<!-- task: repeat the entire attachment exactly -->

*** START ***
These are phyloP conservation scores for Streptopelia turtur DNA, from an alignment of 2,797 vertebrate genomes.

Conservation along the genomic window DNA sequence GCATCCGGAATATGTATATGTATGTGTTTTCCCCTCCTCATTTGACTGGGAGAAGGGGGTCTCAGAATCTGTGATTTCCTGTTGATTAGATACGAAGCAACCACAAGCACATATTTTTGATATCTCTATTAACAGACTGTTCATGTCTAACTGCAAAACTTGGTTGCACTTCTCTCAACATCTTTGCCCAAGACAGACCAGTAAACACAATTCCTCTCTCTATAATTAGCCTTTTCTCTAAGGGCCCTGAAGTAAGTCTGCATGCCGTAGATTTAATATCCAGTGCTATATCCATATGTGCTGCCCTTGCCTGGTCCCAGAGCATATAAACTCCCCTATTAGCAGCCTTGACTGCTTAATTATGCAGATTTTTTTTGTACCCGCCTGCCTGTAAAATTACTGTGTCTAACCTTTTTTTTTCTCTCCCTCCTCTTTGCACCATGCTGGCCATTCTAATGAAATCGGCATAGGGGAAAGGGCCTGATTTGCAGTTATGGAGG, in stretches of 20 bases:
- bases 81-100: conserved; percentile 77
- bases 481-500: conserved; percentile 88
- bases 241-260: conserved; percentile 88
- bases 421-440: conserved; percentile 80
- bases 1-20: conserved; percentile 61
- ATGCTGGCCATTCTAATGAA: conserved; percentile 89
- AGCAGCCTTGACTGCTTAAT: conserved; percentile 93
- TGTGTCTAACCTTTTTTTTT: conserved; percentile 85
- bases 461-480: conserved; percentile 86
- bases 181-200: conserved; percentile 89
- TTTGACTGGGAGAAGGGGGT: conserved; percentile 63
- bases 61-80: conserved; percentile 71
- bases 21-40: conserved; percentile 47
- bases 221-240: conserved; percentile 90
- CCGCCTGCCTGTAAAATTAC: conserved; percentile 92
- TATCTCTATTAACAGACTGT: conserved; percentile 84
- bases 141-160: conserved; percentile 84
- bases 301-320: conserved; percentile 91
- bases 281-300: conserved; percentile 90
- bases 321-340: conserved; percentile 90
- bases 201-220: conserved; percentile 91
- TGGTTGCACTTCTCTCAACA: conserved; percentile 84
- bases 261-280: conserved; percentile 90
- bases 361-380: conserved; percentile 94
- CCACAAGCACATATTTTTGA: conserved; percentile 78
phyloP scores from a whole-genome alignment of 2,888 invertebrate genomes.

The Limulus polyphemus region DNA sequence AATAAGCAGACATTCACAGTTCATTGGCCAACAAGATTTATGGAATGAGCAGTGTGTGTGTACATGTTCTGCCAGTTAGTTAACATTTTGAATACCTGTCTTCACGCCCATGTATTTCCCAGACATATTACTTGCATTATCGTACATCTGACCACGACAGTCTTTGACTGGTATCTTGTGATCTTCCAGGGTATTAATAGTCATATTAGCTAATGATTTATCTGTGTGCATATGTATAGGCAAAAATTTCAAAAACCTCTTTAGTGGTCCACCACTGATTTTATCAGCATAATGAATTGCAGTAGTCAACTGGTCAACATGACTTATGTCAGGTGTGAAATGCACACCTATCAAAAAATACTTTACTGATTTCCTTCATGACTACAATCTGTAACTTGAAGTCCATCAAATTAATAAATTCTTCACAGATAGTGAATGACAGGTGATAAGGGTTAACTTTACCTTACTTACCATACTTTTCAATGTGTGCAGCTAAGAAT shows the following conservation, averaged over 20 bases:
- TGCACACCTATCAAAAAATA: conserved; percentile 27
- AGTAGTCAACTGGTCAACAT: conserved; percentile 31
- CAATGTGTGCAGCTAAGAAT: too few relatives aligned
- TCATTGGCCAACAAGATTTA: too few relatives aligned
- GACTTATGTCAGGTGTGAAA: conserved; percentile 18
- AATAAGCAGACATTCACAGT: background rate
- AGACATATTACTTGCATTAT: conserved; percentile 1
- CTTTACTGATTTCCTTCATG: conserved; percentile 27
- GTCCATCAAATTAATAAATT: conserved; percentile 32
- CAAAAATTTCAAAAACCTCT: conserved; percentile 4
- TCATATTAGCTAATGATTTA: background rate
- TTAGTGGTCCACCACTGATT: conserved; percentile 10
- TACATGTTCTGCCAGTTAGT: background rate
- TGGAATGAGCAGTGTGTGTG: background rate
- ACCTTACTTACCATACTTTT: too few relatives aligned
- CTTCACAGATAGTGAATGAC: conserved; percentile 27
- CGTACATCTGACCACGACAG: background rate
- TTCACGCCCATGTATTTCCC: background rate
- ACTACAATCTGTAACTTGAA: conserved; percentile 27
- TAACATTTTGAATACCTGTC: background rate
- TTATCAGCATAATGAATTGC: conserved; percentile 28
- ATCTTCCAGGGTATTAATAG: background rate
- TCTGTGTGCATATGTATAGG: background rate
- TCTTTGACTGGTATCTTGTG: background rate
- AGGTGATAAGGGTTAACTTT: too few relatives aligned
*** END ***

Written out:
These are phyloP conservation scores for Streptopelia turtur DNA, from an alignment of 2,797 vertebrate genomes.

Conservation along the genomic window DNA sequence GCATCCGGAATATGTATATGTATGTGTTTTCCCCTCCTCATTTGACTGGGAGAAGGGGGTCTCAGAATCTGTGATTTCCTGTTGATTAGATACGAAGCAACCACAAGCACATATTTTTGATATCTCTATTAACAGACTGTTCATGTCTAACTGCAAAACTTGGTTGCACTTCTCTCAACATCTTTGCCCAAGACAGACCAGTAAACACAATTCCTCTCTCTATAATTAGCCTTTTCTCTAAGGGCCCTGAAGTAAGTCTGCATGCCGTAGATTTAATATCCAGTGCTATATCCATATGTGCTGCCCTTGCCTGGTCCCAGAGCATATAAACTCCCCTATTAGCAGCCTTGACTGCTTAATTATGCAGATTTTTTTTGTACCCGCCTGCCTGTAAAATTACTGTGTCTAACCTTTTTTTTTCTCTCCCTCCTCTTTGCACCATGCTGGCCATTCTAATGAAATCGGCATAGGGGAAAGGGCCTGATTTGCAGTTATGGAGG, in stretches of 20 bases:
- bases 81-100: conserved; percentile 77
- bases 481-500: conserved; percentile 88
- bases 241-260: conserved; percentile 88
- bases 421-440: conserved; percentile 80
- bases 1-20: conserved; percentile 61
- ATGCTGGCCATTCTAATGAA: conserved; percentile 89
- AGCAGCCTTGACTGCTTAAT: conserved; percentile 93
- TGTGTCTAACCTTTTTTTTT: conserved; percentile 85
- bases 461-480: conserved; percentile 86
- bases 181-200: conserved; percentile 89
- TTTGACTGGGAGAAGGGGGT: conserved; percentile 63
- bases 61-80: conserved; percentile 71
- bases 21-40: conserved; percentile 47
- bases 221-240: conserved; percentile 90
- CCGCCTGCCTGTAAAATTAC: conserved; percentile 92
- TATCTCTATTAACAGACTGT: conserved; percentile 84
- bases 141-160: conserved; percentile 84
- bases 301-320: conserved; percentile 91
- bases 281-300: conserved; percentile 90
- bases 321-340: conserved; percentile 90
- bases 201-220: conserved; percentile 91
- TGGTTGCACTTCTCTCAACA: conserved; percentile 84
- bases 261-280: conserved; percentile 90
- bases 361-380: conserved; percentile 94
- CCACAAGCACATATTTTTGA: conserved; percentile 78
phyloP scores from a whole-genome alignment of 2,888 invertebrate genomes.

The Limulus polyphemus region DNA sequence AATAAGCAGACATTCACAGTTCATTGGCCAACAAGATTTATGGAATGAGCAGTGTGTGTGTACATGTTCTGCCAGTTAGTTAACATTTTGAATACCTGTCTTCACGCCCATGTATTTCCCAGACATATTACTTGCATTATCGTACATCTGACCACGACAGTCTTTGACTGGTATCTTGTGATCTTCCAGGGTATTAATAGTCATATTAGCTAATGATTTATCTGTGTGCATATGTATAGGCAAAAATTTCAAAAACCTCTTTAGTGGTCCACCACTGATTTTATCAGCATAATGAATTGCAGTAGTCAACTGGTCAACATGACTTATGTCAGGTGTGAAATGCACACCTATCAAAAAATACTTTACTGATTTCCTTCATGACTACAATCTGTAACTTGAAGTCCATCAAATTAATAAATTCTTCACAGATAGTGAATGACAGGTGATAAGGGTTAACTTTACCTTACTTACCATACTTTTCAATGTGTGCAGCTAAGAAT shows the following conservation, averaged over 20 bases:
- TGCACACCTATCAAAAAATA: conserved; percentile 27
- AGTAGTCAACTGGTCAACAT: conserved; percentile 31
- CAATGTGTGCAGCTAAGAAT: too few relatives aligned
- TCATTGGCCAACAAGATTTA: too few relatives aligned
- GACTTATGTCAGGTGTGAAA: conserved; percentile 18
- AATAAGCAGACATTCACAGT: background rate
- AGACATATTACTTGCATTAT: conserved; percentile 1
- CTTTACTGATTTCCTTCATG: conserved; percentile 27
- GTCCATCAAATTAATAAATT: conserved; percentile 32
- CAAAAATTTCAAAAACCTCT: conserved; percentile 4
- TCATATTAGCTAATGATTTA: background rate
- TTAGTGGTCCACCACTGATT: conserved; percentile 10
- TACATGTTCTGCCAGTTAGT: background rate
- TGGAATGAGCAGTGTGTGTG: background rate
- ACCTTACTTACCATACTTTT: too few relatives aligned
- CTTCACAGATAGTGAATGAC: conserved; percentile 27
- CGTACATCTGACCACGACAG: background rate
- TTCACGCCCATGTATTTCCC: background rate
- ACTACAATCTGTAACTTGAA: conserved; percentile 27
- TAACATTTTGAATACCTGTC: background rate
- TTATCAGCATAATGAATTGC: conserved; percentile 28
- ATCTTCCAGGGTATTAATAG: background rate
- TCTGTGTGCATATGTATAGG: background rate
- TCTTTGACTGGTATCTTGTG: background rate
- AGGTGATAAGGGTTAACTTT: too few relatives aligned